What the meaning of “withdrawal” is

President Barack Obama wants to keep U.S. Special Forces in Afghanistan after the official troop withdrawal, but Afghan President Hamid Karzai says “no.”

Hamid Karzai

Hamid Karzai

Obama said the Special Forces are needed to train Afghan police and militias to fight the Taliban.  Karzai said the presence of a residual American force would simply draw attacks.  The seems to settle it.  The training mission couldn’t possibly work without the cooperation of the Afghan government.

We had a similar situation with the withdrawal of ground troops from Iraq.  Obama wanted to keep a residual force there, but Prime Minister Nuri al-Maliki said any remaining Americans in Iraq must be subject to Iraqi law, which was a deal-breaker.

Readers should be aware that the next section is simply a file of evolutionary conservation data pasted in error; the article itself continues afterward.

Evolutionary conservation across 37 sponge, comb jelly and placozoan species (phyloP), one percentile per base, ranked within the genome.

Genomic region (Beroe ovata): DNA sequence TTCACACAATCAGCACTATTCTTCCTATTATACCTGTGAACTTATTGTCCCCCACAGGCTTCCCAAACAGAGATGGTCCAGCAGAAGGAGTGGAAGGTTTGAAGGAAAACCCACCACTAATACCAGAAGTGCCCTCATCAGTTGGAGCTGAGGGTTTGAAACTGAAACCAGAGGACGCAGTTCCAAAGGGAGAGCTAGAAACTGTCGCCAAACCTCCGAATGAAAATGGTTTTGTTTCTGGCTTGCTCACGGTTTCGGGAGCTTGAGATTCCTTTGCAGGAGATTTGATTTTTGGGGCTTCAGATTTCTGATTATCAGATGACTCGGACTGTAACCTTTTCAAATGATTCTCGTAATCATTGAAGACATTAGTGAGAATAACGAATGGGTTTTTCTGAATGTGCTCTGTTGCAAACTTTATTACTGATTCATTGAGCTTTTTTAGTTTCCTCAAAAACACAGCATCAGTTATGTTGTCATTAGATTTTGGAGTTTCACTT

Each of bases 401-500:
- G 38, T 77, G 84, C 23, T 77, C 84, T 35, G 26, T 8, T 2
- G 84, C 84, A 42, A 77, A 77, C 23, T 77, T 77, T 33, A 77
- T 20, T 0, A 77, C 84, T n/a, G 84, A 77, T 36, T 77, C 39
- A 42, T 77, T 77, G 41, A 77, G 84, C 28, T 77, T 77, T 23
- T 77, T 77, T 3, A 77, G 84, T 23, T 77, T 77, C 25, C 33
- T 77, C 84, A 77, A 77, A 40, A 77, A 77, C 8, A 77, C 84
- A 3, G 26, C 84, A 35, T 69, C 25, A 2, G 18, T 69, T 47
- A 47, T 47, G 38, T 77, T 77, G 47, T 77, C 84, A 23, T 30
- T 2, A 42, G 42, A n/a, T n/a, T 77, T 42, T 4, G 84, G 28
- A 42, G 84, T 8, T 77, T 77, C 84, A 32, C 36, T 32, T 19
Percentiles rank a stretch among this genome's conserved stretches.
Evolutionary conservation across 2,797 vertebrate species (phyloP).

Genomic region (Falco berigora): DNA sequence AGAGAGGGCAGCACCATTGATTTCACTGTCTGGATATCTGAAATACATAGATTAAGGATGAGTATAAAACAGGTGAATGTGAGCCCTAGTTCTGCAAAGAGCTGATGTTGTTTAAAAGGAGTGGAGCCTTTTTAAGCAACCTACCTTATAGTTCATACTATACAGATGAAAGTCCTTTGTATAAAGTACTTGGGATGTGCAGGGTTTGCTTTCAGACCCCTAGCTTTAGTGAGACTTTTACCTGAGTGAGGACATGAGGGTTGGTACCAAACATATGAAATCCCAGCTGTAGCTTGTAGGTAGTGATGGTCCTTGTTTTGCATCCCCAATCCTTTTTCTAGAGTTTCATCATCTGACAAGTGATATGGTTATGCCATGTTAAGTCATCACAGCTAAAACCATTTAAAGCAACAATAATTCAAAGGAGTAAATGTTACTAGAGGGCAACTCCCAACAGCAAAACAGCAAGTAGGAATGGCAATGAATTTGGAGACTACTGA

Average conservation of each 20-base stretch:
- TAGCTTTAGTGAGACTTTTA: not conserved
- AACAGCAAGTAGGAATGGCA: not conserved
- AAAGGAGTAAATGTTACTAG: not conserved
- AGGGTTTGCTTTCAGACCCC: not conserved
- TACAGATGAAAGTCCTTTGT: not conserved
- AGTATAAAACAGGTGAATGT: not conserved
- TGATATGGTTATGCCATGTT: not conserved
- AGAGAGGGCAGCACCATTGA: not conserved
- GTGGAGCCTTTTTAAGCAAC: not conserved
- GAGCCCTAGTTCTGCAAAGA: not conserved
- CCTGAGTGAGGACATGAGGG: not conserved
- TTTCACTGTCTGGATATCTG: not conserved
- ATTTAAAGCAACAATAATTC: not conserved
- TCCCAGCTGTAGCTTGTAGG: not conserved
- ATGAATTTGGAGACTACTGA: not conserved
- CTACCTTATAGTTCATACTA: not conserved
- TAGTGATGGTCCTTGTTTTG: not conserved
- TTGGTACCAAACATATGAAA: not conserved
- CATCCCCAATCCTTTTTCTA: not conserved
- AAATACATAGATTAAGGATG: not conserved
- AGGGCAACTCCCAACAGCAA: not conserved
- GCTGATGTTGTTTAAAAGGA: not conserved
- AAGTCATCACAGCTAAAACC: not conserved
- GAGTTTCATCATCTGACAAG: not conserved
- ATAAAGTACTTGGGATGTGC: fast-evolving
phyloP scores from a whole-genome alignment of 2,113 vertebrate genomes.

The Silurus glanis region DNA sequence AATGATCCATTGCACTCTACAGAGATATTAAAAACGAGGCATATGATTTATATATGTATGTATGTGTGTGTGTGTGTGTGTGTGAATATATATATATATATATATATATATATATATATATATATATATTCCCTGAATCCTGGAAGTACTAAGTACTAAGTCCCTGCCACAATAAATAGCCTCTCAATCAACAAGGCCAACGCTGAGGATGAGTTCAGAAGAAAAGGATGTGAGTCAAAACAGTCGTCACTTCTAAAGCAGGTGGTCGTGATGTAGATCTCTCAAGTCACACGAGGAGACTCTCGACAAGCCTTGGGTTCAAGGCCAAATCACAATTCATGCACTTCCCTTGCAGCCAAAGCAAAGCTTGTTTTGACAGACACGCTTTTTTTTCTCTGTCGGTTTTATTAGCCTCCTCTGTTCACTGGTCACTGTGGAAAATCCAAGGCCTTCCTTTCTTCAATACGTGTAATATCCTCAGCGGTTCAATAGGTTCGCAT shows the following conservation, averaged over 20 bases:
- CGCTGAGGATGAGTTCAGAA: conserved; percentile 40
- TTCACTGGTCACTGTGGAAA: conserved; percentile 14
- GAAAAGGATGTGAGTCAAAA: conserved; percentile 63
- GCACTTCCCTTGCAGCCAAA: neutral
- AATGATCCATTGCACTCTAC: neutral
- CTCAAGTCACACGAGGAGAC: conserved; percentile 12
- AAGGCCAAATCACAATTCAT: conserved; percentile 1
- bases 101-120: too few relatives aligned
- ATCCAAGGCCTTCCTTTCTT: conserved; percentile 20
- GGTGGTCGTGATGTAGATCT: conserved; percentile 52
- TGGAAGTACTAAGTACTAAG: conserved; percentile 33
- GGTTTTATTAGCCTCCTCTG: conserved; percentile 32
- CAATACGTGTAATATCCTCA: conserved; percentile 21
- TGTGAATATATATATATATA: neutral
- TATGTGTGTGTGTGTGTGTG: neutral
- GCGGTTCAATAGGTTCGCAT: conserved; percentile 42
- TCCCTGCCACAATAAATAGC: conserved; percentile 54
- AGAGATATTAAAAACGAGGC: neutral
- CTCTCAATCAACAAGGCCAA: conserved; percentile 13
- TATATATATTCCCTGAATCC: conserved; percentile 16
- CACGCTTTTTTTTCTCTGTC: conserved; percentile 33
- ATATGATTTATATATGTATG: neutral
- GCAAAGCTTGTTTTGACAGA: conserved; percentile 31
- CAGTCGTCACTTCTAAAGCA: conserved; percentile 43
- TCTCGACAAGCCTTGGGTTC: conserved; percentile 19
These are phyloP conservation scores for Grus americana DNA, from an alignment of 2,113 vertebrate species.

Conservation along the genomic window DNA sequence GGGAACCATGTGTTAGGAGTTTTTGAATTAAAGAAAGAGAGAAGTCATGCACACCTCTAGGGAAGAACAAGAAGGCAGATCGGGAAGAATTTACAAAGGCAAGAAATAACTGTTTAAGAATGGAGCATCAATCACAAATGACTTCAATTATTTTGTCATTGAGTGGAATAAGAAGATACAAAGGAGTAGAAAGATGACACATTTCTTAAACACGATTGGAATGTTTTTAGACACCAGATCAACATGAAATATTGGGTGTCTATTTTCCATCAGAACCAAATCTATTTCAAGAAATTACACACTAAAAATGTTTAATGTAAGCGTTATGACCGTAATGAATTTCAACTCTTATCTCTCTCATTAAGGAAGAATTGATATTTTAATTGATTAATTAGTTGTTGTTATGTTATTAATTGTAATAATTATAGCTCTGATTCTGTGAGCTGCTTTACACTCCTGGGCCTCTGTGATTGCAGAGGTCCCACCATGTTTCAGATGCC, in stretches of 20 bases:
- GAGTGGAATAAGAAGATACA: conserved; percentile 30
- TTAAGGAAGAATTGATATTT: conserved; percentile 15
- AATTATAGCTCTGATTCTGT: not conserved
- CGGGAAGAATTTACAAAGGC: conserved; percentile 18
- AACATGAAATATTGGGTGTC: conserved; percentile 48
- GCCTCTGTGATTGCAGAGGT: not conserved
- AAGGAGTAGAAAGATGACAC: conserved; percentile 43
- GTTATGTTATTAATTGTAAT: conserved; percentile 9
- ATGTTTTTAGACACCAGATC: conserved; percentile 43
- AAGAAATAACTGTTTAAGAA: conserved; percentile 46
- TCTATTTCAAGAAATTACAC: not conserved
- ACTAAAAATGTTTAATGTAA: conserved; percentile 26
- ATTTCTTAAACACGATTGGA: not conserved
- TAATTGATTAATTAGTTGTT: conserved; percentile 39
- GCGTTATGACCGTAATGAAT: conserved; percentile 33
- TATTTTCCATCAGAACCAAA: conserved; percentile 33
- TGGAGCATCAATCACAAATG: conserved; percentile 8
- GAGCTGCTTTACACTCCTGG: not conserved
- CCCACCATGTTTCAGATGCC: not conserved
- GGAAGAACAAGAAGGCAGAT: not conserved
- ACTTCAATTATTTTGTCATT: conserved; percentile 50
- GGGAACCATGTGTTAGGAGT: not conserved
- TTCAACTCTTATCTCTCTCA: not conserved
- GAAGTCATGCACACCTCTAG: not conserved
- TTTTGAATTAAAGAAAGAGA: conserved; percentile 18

Recall that both Karzai and al-Maliki came to power in elections held under U.S. auspices.   I guess it is a tribute to the integrity of the elections that neither ruler is a complete U.S. puppet, and that both need to respond to public opinion.  But it also is an indication of the failure of U.S. efforts of nation-building in those two countries.

When the United States helped the Germans and Japanese rebuild their economies after World War Two, some people said the best thing that could happen to a country was to go to war with the US and lose.  That was not meant seriously, but I don’t think anybody would say that today, even as a joke.   I don’t think there are many people in the Middle East or Central Asia, no matter how tyrannical their governments may be, who hope for an American invasion and occupation.

Click on Afghans want withdrawal of village police trainers for the Washington Post article.  Hat tip to Kevin Drum.

Click on “We’re bombs and we’re here to help” for a pertinent comment by “B Psycho”.

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One Response to “What the meaning of “withdrawal” is”

  1. tiffany267 Says:

    Thanks for the great post!

    Like

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